Developing an exhibition always requires an intense amount of collaboration, but the groundbreaking research involved in the museum’s massive spring exhibition, Matisse: Radical Invention, 1913–1917, pushed us to use new technical tools. For the exhibition, curators and conservators approached Matisse’s work like a forensic case, closely examining the artist’s working methods, experimental techniques, and compositional choices—all of which required extensive historical, scientific, and technical research. These were shared efforts undertaken by the co-organizers of the exhibition, the Art Institute of Chicago and the Museum of Modern Art, New York.
This research produced literally volumes of information, and curator Stephanie D’Alessandro at the Art Institute recognized the challenge of keeping the research team informed of one another’s complex and sophisticated work, which included hi-res composite images of x-rays of paintings, infrared photographs, three-dimensional modeling, and even algorithmic restructurings of paintings from old photographs. And curators and conservators both in Chicago and New York needed to have complete and immediate access to all of this material.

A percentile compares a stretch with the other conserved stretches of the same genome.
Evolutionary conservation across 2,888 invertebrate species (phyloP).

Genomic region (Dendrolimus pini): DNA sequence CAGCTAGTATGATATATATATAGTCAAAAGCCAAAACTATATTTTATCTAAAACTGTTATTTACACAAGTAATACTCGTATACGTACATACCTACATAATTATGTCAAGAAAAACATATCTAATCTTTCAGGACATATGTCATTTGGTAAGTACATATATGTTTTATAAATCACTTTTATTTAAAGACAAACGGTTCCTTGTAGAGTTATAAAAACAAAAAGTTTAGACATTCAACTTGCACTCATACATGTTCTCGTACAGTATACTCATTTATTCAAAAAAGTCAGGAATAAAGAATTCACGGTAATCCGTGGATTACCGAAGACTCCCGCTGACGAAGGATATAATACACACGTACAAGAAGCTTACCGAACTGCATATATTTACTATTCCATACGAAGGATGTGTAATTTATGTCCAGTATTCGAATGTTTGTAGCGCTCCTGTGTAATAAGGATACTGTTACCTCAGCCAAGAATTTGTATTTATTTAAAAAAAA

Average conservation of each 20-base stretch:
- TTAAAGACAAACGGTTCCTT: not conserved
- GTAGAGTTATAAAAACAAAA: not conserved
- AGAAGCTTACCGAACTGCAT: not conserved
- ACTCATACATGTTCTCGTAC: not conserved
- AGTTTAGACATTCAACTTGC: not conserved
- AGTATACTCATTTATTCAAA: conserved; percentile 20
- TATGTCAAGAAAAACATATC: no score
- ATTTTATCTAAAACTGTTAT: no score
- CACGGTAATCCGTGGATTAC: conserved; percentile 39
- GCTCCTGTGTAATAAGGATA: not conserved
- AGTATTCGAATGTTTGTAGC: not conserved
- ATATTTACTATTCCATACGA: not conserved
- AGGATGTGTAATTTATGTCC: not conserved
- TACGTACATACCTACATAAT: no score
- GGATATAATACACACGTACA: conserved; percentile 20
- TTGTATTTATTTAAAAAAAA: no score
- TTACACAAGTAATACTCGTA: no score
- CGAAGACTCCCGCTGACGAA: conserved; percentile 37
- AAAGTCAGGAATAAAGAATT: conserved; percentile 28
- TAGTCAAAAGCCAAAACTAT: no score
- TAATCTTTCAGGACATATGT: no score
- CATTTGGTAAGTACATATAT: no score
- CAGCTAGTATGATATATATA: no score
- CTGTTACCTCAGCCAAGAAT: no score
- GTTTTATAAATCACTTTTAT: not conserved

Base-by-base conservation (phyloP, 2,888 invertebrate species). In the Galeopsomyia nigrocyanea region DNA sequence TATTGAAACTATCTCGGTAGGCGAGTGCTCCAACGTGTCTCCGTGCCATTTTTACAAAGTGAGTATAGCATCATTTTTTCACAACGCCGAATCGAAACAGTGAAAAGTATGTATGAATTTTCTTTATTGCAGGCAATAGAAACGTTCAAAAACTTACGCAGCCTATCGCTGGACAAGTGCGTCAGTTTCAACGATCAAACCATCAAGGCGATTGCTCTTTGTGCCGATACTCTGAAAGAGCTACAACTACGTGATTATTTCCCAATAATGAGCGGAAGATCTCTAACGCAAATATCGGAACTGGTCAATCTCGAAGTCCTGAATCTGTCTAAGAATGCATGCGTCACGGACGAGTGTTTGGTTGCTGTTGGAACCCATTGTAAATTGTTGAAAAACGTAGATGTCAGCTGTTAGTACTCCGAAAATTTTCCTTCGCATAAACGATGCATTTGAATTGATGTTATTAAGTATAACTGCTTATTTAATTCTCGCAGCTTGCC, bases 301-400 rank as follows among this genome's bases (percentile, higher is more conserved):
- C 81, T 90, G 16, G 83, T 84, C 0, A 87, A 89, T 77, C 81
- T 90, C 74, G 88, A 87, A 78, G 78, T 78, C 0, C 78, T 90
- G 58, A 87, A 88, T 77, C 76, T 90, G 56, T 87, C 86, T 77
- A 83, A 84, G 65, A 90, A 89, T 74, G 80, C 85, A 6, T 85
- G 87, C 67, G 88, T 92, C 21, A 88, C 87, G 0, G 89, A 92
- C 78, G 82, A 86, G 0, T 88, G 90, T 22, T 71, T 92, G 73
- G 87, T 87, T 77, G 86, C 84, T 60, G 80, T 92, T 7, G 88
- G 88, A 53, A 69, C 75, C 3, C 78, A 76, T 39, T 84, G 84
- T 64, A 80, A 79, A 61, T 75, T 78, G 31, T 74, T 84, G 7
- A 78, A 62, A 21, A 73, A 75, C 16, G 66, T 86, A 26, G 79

To facilitate this research collaboration, the Art Institute set up a “Matisse WebShare.” The WebShare allowed curators and conservators to securely share large image files via the Internet from any place in the world. Many of these images were huge unwieldy files—some so large they can’t be opened on a standard desktop computer. To make this material accessible, we used a tool called Zoomify, which allows quick microscope-like access to the images. Kristin Lister, a paintings conservator at the Art Institute, noted that using Zoomify on the WebShare revealed information she would have not otherwise seen—a clear case of science serving art.
The Matisse WebShare was so successful that we have since set up other WebShares to facilitate collaboration for exhibitions and scholarly publications. You’ll find much of this “evidence” in the forthcoming catalog and upcoming exhibition, which opens on March 20th and promises to be one of the definitive exhibitions on Matisse.